Pricing one's self out of the market

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Lately, for some odd reason, I've been watching BBC America, and in particular, among other shows, I've been watching episodes of Gordon Ramsay's "Kitchen Nightmares." It's a lot more palatable than his FOX show, Hell's Kitchen, which is a show that seems designed to determine just how much foul-mouthed abuse aspiring cooks are willing to endure to make their dreams come true.

Nightmares, on the other hand, involves Ramsay visiting various restaurants all over the UK, and attempting to help them reverse their bad fortunes. There's still plenty of swearing, but Ramsay shows a softer side as well, as he really goes out of his way to encourage young chefs even as he's chewing out the idiots.

Anyhow, one of the changes he inevitably suggests to almost every restaurant owner is to lower prices. Lower prices gets people in the door and sets up traffic flow, customer loyalty, repeat customers, and a chance to sell them luxury items like appetizers, desserts, and drinks. Makes sense, but it is sometimes surprising how many restauranteurs fear the lower prices.

I was thinking about this when I saw the announcement that NBC is no longer going to be selling on iTunes, and that includes some of my current fetishes like Heroes and BSG. Or rather, I should phrase it differently: iTunes is no longer selling NBC content, because NBC wanted to more than double their per episode price, bumping it from $1.99 to $4.99, and this despite the fact that everyone else has stuck with the $2/episode price.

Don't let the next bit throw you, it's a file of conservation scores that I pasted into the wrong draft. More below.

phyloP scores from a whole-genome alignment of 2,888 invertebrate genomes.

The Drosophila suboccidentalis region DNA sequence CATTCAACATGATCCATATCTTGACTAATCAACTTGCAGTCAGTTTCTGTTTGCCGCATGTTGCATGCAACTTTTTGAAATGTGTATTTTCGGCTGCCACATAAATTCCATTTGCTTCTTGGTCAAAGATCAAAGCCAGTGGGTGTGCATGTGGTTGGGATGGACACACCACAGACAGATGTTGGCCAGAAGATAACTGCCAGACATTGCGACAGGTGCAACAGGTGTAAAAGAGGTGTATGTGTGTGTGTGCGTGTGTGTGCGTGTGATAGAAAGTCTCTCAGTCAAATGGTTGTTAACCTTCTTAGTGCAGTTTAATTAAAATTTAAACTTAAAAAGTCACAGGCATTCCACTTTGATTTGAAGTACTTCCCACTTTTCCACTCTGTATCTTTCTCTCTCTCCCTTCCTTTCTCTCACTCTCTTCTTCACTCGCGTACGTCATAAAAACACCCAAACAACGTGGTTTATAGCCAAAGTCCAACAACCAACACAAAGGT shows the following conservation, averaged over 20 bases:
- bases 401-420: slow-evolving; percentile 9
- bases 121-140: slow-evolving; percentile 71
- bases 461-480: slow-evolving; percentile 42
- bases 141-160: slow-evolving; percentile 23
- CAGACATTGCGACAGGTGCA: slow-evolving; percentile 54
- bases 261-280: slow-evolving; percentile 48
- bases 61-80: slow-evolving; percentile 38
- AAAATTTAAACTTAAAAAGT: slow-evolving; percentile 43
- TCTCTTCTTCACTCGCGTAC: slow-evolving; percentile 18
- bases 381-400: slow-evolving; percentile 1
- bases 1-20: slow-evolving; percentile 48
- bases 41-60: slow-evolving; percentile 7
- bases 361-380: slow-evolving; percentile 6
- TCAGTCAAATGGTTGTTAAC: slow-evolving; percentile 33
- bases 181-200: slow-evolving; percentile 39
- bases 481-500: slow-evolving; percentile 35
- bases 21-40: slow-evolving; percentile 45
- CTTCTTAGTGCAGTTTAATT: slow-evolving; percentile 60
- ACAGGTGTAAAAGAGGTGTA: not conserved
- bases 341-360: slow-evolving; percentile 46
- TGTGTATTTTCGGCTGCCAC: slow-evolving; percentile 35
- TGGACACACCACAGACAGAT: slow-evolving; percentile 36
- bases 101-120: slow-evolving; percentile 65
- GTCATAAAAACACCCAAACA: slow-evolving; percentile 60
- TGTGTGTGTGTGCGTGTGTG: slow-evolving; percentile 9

As unfortunate as it'll be not to be able to download the occasional episode when I miss them, I'm actually happy to see Apple take a stand in this instance. It seems like every time I hear about a network missing the point of digital downloading, that network is NBC. Maybe the loss of revenue will prompt them to spend a little money on hiring someone with a clue.

Heck, I'd even pitch in $4.99 to see that happen.


This is interesting to me, because I think NBC was one of the first networks to try to tie in with internet audiences. They tried to have a web-tied in second shift with Homicide: Life on the Streets. I'm not saying that was a great move for the network or the show, but it seems like they should have more of a clue.

Well, my comment is tied totally to what I happen to notice. It may be that they're no worse than the others, but it seems like they've been trying to put themselves behind the curve a few times in the last year or so. I could easily be wrong about that.

But this seemed like a move on the part of the last-place network to try and buck the market to quick-fix their income, and it backfired...

Totally with you here. Even though I was going to spring to buy the season for our BSG viewing cult here in Fargo, we are going to just avoid any digital downloading of this show this season. Why reward NBC for being stupid. It's the last season of BSG anyway. They'll select themselves right out of the business.

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This page contains a single entry by cgbrooke published on September 2, 2007 7:22 PM.

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